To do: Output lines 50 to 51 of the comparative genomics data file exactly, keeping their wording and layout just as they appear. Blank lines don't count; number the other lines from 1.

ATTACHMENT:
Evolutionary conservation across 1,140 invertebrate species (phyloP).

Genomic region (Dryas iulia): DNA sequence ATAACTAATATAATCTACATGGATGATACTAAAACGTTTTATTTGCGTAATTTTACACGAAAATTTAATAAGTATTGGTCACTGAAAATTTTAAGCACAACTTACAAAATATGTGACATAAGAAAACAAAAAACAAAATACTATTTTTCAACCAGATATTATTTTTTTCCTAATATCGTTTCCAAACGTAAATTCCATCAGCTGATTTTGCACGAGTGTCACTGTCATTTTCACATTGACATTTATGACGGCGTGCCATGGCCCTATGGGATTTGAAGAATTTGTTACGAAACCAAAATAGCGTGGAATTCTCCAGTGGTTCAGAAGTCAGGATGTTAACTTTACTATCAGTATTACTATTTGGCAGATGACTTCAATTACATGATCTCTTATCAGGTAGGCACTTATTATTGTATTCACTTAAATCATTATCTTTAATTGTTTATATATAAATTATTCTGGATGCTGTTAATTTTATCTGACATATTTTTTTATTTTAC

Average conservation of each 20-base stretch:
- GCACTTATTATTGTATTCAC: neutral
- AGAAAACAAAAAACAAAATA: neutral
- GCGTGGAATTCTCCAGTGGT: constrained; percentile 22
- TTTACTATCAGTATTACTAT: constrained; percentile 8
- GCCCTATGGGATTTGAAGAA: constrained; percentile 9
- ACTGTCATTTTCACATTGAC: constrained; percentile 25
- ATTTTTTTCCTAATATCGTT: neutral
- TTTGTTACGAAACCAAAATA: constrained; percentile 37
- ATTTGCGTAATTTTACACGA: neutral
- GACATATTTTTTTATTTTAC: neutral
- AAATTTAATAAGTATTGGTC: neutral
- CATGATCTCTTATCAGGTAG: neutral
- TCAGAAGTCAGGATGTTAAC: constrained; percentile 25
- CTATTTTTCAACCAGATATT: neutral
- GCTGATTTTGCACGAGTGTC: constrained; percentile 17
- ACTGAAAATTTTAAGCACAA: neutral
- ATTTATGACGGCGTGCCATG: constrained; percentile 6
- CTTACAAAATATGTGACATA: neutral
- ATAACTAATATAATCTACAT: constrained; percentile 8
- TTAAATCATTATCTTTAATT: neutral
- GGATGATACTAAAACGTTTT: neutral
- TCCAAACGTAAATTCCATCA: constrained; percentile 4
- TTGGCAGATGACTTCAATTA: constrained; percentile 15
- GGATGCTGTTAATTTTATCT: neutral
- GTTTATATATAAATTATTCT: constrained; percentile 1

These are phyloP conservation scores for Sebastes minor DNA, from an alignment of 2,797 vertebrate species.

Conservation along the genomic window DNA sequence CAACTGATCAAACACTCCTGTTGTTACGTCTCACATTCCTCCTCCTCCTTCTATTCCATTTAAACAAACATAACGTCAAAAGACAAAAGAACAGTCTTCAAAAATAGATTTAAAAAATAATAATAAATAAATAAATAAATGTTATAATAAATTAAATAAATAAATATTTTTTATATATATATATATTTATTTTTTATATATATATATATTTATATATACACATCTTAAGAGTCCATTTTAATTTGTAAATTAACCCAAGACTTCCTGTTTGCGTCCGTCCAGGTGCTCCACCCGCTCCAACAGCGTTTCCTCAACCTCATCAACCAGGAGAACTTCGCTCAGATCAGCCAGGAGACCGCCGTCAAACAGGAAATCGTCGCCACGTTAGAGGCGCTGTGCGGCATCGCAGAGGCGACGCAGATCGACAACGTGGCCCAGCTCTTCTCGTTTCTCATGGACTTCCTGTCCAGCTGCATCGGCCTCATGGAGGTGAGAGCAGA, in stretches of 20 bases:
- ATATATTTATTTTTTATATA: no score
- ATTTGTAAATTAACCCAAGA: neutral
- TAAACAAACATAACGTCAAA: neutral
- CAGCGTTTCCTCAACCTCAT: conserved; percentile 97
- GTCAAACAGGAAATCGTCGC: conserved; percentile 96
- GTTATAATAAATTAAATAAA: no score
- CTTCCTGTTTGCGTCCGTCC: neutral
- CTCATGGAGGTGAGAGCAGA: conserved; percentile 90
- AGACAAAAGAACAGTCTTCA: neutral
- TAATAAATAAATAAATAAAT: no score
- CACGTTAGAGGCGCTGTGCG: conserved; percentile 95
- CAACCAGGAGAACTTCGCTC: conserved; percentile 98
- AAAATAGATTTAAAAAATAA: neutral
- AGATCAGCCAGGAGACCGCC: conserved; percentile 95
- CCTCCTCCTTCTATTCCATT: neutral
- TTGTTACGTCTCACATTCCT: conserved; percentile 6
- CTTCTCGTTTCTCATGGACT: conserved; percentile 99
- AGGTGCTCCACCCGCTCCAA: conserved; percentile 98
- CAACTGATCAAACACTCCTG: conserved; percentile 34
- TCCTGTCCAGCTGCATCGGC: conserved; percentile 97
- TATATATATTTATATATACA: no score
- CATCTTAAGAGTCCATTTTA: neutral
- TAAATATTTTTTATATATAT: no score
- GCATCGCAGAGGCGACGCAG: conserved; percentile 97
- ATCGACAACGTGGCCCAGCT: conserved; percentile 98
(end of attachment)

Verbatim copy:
- TCCTGTCCAGCTGCATCGGC: conserved; percentile 97
- TATATATATTTATATATACA: no score